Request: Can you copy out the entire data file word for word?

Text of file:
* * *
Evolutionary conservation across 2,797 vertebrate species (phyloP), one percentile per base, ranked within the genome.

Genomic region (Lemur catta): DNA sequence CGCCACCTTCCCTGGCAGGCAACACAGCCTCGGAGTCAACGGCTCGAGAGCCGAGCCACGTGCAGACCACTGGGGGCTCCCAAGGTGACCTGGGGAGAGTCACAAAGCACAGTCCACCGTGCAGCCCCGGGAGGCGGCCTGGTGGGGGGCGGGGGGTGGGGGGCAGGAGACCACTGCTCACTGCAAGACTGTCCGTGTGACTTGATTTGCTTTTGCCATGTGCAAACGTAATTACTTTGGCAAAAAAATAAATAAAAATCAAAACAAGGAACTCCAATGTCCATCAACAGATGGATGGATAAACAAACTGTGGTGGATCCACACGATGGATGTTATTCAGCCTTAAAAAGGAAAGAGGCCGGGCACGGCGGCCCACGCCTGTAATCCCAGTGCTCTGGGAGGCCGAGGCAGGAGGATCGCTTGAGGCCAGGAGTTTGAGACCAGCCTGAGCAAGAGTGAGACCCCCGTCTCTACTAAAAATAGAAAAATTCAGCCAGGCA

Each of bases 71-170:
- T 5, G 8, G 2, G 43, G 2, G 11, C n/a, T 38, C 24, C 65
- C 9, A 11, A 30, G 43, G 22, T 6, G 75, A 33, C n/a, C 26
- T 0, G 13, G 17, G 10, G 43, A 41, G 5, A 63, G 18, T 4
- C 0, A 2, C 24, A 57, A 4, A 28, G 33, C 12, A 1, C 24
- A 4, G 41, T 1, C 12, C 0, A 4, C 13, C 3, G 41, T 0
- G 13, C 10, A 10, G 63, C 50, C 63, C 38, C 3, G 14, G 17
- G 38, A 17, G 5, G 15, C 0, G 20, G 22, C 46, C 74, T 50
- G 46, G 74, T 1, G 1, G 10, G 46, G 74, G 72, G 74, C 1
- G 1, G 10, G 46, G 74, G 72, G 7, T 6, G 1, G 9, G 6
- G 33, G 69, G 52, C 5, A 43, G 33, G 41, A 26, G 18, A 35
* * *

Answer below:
Evolutionary conservation across 2,797 vertebrate species (phyloP), one percentile per base, ranked within the genome.

Genomic region (Lemur catta): DNA sequence CGCCACCTTCCCTGGCAGGCAACACAGCCTCGGAGTCAACGGCTCGAGAGCCGAGCCACGTGCAGACCACTGGGGGCTCCCAAGGTGACCTGGGGAGAGTCACAAAGCACAGTCCACCGTGCAGCCCCGGGAGGCGGCCTGGTGGGGGGCGGGGGGTGGGGGGCAGGAGACCACTGCTCACTGCAAGACTGTCCGTGTGACTTGATTTGCTTTTGCCATGTGCAAACGTAATTACTTTGGCAAAAAAATAAATAAAAATCAAAACAAGGAACTCCAATGTCCATCAACAGATGGATGGATAAACAAACTGTGGTGGATCCACACGATGGATGTTATTCAGCCTTAAAAAGGAAAGAGGCCGGGCACGGCGGCCCACGCCTGTAATCCCAGTGCTCTGGGAGGCCGAGGCAGGAGGATCGCTTGAGGCCAGGAGTTTGAGACCAGCCTGAGCAAGAGTGAGACCCCCGTCTCTACTAAAAATAGAAAAATTCAGCCAGGCA

Each of bases 71-170:
- T 5, G 8, G 2, G 43, G 2, G 11, C n/a, T 38, C 24, C 65
- C 9, A 11, A 30, G 43, G 22, T 6, G 75, A 33, C n/a, C 26
- T 0, G 13, G 17, G 10, G 43, A 41, G 5, A 63, G 18, T 4
- C 0, A 2, C 24, A 57, A 4, A 28, G 33, C 12, A 1, C 24
- A 4, G 41, T 1, C 12, C 0, A 4, C 13, C 3, G 41, T 0
- G 13, C 10, A 10, G 63, C 50, C 63, C 38, C 3, G 14, G 17
- G 38, A 17, G 5, G 15, C 0, G 20, G 22, C 46, C 74, T 50
- G 46, G 74, T 1, G 1, G 10, G 46, G 74, G 72, G 74, C 1
- G 1, G 10, G 46, G 74, G 72, G 7, T 6, G 1, G 9, G 6
- G 33, G 69, G 52, C 5, A 43, G 33, G 41, A 26, G 18, A 35